Home » Point/Counterpoint: What ExxonMobil’s 50-Year Old Climate Projections Mean

Point/Counterpoint: What ExxonMobil’s 50-Year Old Climate Projections Mean

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By now you are probably aware of climate change the study Implemented internally by ExxonMobil dating back to the 1970s. It’s not new news per se.What is new and fascinating, however, is that the predictions made in the study Verified Quite accurate.Ah piece in the Harvard Gazette Summarized like this:

“… Geoffrey Supran, lead author and former fellow of the History of Science at Harvard University [said] “What we have discovered is that between 1977 and 2003, some of the brightest scientists at Exxon modeled and predicted global warming with, frankly, stunning skill and accuracy. That’s it..”

Among other peer-reviewed conclusions chemistry analysis:

“… ExxonMobil scientists rightly dismissed the possibility of a coming ice age in favor of a ‘carbon dioxide-induced ‘supra-interglacial’. Human-induced global warming first detected. correctly predicted to be 2000 ± 5 years.2 It will lead to dangerous warming.”

I thought it would be interesting for Zach and I to offer different perspectives on the possible impact of this issue. chemistry inspection.

Point: Potential Practical Aspects

I admit that not everyone is open to the idea that there could be practical value from ExxonMobil’s precise pessimism. However, I think it’s worth considering.

For example, the company’s assumptions and forecasts, which are now independently verified, may provide insight into the opportunities and timing of transition economies and the future of many companies, not just fossil fuel companies.Climate change – maybe of – Contemporary macroeconomic issues. Countries, people, cultures and landscapes change and adapt. Opportunities exist across global supply chains to avoid, reduce and mitigate climate change. ExxonMobil’s predictions could be seen as the basis for a better understanding of what the future holds, revealing avenues for policy makers. Business leaders now have concrete information to better plan their transition to a low-carbon economy. Companies that don’t like to plan have a sense of when the end will come.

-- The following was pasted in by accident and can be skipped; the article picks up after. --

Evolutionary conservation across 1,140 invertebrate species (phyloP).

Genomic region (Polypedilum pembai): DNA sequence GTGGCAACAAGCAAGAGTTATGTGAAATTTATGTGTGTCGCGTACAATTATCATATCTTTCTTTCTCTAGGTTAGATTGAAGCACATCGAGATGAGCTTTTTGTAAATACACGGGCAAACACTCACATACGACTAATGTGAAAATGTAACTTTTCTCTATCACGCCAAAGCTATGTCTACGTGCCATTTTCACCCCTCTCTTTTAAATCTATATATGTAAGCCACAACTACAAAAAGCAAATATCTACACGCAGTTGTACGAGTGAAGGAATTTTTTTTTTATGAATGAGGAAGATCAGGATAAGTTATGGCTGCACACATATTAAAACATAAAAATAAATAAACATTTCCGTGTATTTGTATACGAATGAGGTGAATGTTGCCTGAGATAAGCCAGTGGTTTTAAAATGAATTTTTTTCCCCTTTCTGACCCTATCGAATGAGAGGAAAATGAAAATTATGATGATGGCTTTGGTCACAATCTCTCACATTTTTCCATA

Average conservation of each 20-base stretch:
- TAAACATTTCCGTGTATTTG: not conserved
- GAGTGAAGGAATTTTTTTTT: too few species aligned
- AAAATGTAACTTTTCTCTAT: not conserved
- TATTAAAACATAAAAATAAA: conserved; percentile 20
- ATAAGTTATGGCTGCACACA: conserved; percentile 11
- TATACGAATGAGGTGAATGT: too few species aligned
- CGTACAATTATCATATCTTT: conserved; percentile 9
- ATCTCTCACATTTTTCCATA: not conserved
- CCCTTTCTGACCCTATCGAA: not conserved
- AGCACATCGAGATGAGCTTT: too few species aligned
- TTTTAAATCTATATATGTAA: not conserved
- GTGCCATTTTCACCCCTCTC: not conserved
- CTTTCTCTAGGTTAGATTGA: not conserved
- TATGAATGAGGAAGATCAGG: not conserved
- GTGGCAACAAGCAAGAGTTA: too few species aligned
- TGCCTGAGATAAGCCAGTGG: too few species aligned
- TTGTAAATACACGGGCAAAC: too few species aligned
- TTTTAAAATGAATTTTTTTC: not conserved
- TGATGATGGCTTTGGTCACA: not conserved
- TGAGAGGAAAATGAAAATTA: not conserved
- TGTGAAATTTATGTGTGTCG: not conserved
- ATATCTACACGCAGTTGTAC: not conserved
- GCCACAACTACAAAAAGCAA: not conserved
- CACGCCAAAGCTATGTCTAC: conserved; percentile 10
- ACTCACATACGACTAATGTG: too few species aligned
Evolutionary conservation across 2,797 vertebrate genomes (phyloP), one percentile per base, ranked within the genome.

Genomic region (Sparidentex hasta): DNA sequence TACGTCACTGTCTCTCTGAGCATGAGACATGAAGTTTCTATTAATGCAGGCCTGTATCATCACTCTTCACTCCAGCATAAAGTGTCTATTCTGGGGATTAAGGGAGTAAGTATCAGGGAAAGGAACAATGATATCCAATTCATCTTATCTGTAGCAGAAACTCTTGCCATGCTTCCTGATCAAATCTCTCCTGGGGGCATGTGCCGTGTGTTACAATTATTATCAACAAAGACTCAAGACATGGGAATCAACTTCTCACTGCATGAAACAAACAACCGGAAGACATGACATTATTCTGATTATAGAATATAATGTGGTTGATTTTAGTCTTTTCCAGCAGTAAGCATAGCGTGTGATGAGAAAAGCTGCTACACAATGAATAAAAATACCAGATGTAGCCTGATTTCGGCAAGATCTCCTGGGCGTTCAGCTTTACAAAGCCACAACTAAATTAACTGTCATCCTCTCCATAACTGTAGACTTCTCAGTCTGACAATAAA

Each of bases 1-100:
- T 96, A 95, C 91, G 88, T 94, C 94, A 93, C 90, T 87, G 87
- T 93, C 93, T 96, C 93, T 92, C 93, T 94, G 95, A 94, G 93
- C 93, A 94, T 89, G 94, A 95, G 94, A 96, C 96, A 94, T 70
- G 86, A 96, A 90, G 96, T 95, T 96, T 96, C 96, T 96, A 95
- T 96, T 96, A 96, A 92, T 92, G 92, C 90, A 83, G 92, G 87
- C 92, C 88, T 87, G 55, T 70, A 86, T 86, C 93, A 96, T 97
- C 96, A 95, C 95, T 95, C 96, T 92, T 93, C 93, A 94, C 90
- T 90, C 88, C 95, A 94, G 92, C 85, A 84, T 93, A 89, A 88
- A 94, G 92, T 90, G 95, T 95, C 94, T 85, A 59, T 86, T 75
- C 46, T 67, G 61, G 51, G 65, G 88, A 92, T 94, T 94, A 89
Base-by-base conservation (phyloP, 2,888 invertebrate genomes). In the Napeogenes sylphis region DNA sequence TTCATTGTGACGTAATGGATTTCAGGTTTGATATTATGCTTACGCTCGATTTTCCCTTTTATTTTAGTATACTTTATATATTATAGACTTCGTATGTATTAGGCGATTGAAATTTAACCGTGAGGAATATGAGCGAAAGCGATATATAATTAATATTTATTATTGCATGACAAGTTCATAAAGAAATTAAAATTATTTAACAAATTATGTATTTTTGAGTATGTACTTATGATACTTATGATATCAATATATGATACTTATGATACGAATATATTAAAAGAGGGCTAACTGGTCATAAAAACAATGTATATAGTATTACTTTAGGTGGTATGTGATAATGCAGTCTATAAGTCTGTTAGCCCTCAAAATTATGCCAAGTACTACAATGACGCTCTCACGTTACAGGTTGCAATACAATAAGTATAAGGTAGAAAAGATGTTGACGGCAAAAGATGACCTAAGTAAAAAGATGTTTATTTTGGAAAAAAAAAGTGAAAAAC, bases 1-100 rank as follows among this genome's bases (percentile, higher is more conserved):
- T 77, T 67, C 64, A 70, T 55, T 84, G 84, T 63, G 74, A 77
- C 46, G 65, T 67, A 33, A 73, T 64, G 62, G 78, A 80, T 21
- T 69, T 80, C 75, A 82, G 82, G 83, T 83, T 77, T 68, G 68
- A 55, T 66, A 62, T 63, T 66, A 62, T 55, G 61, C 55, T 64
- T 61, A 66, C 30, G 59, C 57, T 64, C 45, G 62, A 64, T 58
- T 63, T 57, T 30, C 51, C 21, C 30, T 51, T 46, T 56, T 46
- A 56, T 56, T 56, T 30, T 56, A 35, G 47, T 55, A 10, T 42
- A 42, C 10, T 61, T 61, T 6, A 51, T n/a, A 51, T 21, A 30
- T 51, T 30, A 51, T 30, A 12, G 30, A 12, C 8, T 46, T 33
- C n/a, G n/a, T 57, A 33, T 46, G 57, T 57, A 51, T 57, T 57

Businesses and consumers alike can take some comfort in knowing that human predictions about nature may be valid. I’m not saying that we should rejoice in forecasting climate change. But recognizing that scientists have the magical ability to make accurate predictions about changes in global weather patterns over decades is a powerful thing in my opinion, and one that will help nature, humans, and other impacts on the landscape can be estimated. The insurance industry may particularly benefit from this. Indeed, various models already exist and have been validated to some extent, but ExxonMobil’s data, predictions, and scientific confirmation must be a buried treasure for quants and actuaries.

Internal studies may also show how the Earth responds, adapts, and changes to emissions levels. If we can anticipate these changes, we can make plans to counteract or mitigate their impact. Perhaps not all measures are permanent. Some buy time so that a better/permanent solution can be found later. Prevention/preparation is better than nothing at all.